missile leave south Lebanon, and the United States ought to be helping the Lebanese
government have the strength to eliminate Hizbullah as a military force."
"The threat to the United States," Gingrich said, "is an ideological wing of Islam that
is irreconcilable to modern civilization as we know it throughout most of the world. The
United States and her allies face a long war with this irreconcilable wing of Islam."
Iranian President: West Uses Holocaust as Pretext
Iranian President Mahmoud Ahmadinejad has again expressed doubts over the true extent
of the Holocaust and called it a pretext by the West to gain domination over the Middle
"Some of the Western countries had for centuries followed the aim to dominate the
region (Middle East) and used the pretext of the Holocaust for preparing the grounds to
realize this aim," Ahmadinejad was quoted as saying by state news agency IRNA.
"Why do you claim that six million were killed in the Holocaust? Let us make a research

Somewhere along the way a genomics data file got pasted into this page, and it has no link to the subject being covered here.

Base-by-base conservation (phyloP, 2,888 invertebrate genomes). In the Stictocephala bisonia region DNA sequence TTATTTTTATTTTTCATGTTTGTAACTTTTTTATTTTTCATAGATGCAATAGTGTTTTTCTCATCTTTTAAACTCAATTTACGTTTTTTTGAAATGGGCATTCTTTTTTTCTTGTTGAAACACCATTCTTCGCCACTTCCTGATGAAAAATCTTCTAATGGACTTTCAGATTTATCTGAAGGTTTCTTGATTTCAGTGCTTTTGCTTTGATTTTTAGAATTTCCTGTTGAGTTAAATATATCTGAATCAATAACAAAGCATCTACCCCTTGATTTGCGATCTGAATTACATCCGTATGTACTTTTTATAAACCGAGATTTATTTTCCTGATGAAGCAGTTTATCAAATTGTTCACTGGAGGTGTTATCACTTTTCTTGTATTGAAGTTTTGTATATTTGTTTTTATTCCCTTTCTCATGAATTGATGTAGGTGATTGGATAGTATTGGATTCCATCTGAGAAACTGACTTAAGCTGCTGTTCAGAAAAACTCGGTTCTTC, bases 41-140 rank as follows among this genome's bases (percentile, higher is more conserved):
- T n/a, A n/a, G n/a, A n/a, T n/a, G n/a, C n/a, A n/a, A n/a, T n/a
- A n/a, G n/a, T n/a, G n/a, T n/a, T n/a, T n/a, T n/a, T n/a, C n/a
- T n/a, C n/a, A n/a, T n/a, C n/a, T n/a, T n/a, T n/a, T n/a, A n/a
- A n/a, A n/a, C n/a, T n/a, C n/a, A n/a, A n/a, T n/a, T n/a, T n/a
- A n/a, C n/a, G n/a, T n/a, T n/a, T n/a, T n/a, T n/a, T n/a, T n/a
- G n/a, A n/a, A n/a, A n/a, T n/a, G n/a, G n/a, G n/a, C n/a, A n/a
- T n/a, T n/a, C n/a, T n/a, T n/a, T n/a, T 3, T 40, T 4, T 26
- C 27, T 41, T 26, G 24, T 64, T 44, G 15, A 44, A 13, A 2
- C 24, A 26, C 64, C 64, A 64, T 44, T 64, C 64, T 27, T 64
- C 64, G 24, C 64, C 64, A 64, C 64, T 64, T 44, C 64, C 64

- maybe 10 million were killed," he said sarcastically during a meeting with high school
students. "Not allowing any research proves that there is a problem and something is
fishy," added the president.
On Saturday the Iranian president had compared Israel's government to Adolf Hitler and
said that "just like Hitler, the Zionist regime (Israel) is just looking for a pretext for
launching military attacks."
"This regime (Israel), which claims that Hitler has committed huge crimes, is now
acting just like him," he said, referring to Israel's offensive against Lebanon.
Ahmadinejad last year termed the Holocaust a "myth."